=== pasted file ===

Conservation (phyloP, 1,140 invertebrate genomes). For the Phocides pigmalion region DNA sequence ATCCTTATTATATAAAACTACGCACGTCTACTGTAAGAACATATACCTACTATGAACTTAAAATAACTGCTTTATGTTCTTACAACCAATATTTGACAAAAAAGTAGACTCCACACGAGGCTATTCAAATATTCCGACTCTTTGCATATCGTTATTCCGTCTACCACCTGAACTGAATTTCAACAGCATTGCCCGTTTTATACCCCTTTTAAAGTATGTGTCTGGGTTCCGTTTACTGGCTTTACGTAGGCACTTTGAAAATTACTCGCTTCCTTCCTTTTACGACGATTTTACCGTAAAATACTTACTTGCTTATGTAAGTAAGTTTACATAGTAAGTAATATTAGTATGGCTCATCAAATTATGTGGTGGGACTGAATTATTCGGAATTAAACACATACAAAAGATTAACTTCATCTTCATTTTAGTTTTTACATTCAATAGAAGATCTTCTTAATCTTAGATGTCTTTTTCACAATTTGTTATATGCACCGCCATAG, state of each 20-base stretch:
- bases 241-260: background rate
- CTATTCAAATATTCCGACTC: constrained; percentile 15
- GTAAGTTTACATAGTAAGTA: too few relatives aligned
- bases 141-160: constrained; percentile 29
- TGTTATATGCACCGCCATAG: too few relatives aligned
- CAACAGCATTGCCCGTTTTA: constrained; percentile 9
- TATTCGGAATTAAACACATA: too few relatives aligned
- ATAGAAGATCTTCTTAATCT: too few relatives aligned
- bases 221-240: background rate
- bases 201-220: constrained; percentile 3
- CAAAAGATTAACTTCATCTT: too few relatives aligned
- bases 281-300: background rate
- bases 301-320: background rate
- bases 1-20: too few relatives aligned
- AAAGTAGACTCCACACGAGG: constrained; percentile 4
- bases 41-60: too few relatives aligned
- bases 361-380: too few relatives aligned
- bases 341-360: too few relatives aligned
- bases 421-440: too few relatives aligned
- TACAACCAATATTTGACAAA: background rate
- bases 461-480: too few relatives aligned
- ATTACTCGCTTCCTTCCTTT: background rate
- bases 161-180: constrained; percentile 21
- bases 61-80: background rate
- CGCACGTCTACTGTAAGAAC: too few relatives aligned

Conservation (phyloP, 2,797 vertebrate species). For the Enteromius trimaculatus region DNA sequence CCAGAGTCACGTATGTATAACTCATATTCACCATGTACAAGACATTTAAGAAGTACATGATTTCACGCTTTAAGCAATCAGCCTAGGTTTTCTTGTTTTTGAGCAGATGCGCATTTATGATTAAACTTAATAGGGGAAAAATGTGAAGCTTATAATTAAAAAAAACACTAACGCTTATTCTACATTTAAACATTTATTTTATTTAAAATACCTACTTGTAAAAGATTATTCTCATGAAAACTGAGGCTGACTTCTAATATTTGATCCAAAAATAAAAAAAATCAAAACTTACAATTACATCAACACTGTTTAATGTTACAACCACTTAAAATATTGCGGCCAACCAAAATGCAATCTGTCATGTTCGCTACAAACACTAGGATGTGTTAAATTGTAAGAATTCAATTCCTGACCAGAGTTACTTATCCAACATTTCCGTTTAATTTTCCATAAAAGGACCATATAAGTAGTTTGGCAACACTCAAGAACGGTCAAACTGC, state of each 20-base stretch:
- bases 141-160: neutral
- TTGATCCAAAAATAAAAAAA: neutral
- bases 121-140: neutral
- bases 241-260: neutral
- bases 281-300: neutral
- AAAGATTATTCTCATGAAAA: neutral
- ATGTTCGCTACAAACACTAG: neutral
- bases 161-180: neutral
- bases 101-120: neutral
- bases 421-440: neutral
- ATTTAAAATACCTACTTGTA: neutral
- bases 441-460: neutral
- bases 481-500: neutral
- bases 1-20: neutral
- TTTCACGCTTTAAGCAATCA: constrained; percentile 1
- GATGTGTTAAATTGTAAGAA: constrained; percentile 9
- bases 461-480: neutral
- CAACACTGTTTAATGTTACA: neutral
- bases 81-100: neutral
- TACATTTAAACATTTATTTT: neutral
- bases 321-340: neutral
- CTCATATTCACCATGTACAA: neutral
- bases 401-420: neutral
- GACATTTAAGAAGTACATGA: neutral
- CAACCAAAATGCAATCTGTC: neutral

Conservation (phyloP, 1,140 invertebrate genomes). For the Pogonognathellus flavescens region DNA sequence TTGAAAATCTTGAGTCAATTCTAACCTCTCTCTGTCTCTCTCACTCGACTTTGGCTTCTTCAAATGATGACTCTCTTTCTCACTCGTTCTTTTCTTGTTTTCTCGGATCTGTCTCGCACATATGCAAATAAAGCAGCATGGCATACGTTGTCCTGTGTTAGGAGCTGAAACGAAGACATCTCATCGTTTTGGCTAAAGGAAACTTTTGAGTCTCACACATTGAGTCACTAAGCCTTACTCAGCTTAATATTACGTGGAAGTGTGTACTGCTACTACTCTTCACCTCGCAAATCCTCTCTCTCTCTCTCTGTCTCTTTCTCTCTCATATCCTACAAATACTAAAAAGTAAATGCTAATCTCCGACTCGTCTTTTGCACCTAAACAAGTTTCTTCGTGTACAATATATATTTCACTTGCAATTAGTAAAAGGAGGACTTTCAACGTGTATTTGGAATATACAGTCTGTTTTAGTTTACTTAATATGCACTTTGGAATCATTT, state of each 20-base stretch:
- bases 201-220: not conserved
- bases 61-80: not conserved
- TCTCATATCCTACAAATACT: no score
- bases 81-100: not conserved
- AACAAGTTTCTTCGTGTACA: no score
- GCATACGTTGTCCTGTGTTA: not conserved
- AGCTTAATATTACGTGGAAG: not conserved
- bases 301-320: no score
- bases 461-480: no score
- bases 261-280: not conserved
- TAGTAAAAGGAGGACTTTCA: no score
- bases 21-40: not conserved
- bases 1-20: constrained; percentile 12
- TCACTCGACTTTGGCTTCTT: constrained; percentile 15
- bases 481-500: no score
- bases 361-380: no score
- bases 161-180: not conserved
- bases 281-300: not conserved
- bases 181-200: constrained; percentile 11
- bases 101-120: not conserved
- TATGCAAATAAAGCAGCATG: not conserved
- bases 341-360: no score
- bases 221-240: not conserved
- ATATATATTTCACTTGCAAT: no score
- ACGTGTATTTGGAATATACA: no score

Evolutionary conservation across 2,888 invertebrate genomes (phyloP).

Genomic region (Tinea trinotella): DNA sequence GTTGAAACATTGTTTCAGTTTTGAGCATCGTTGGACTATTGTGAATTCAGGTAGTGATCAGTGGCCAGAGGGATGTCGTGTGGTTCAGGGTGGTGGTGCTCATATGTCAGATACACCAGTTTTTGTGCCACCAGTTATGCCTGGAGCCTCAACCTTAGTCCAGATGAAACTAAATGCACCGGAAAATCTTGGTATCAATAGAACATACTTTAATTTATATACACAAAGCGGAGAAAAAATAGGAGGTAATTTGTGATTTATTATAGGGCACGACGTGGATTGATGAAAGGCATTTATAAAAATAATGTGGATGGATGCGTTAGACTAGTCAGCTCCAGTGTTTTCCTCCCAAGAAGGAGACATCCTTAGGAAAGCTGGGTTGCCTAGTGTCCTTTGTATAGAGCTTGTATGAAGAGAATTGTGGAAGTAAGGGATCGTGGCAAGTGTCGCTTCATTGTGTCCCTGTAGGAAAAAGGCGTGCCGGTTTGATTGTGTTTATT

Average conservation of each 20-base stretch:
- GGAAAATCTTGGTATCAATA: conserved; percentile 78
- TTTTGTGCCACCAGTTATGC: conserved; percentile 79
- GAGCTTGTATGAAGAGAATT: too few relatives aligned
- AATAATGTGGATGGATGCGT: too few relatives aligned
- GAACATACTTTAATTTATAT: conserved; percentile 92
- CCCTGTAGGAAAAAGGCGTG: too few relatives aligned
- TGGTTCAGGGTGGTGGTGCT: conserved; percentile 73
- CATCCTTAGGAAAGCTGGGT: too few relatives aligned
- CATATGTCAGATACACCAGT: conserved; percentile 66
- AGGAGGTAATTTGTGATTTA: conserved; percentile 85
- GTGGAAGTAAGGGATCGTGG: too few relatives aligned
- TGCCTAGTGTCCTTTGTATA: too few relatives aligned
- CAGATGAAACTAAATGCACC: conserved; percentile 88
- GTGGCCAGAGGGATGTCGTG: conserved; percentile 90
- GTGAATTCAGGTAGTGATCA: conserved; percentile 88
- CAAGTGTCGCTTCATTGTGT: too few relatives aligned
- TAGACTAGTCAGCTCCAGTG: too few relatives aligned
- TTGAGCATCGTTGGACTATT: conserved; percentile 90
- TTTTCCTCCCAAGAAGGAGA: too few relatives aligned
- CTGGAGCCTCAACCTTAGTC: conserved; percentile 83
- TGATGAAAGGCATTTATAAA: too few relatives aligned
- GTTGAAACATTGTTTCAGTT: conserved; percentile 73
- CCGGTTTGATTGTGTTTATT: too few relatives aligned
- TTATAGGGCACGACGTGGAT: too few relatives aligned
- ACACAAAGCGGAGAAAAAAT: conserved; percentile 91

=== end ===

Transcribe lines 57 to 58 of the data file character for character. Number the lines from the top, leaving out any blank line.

- bases 81-100: not conserved
- AACAAGTTTCTTCGTGTACA: no score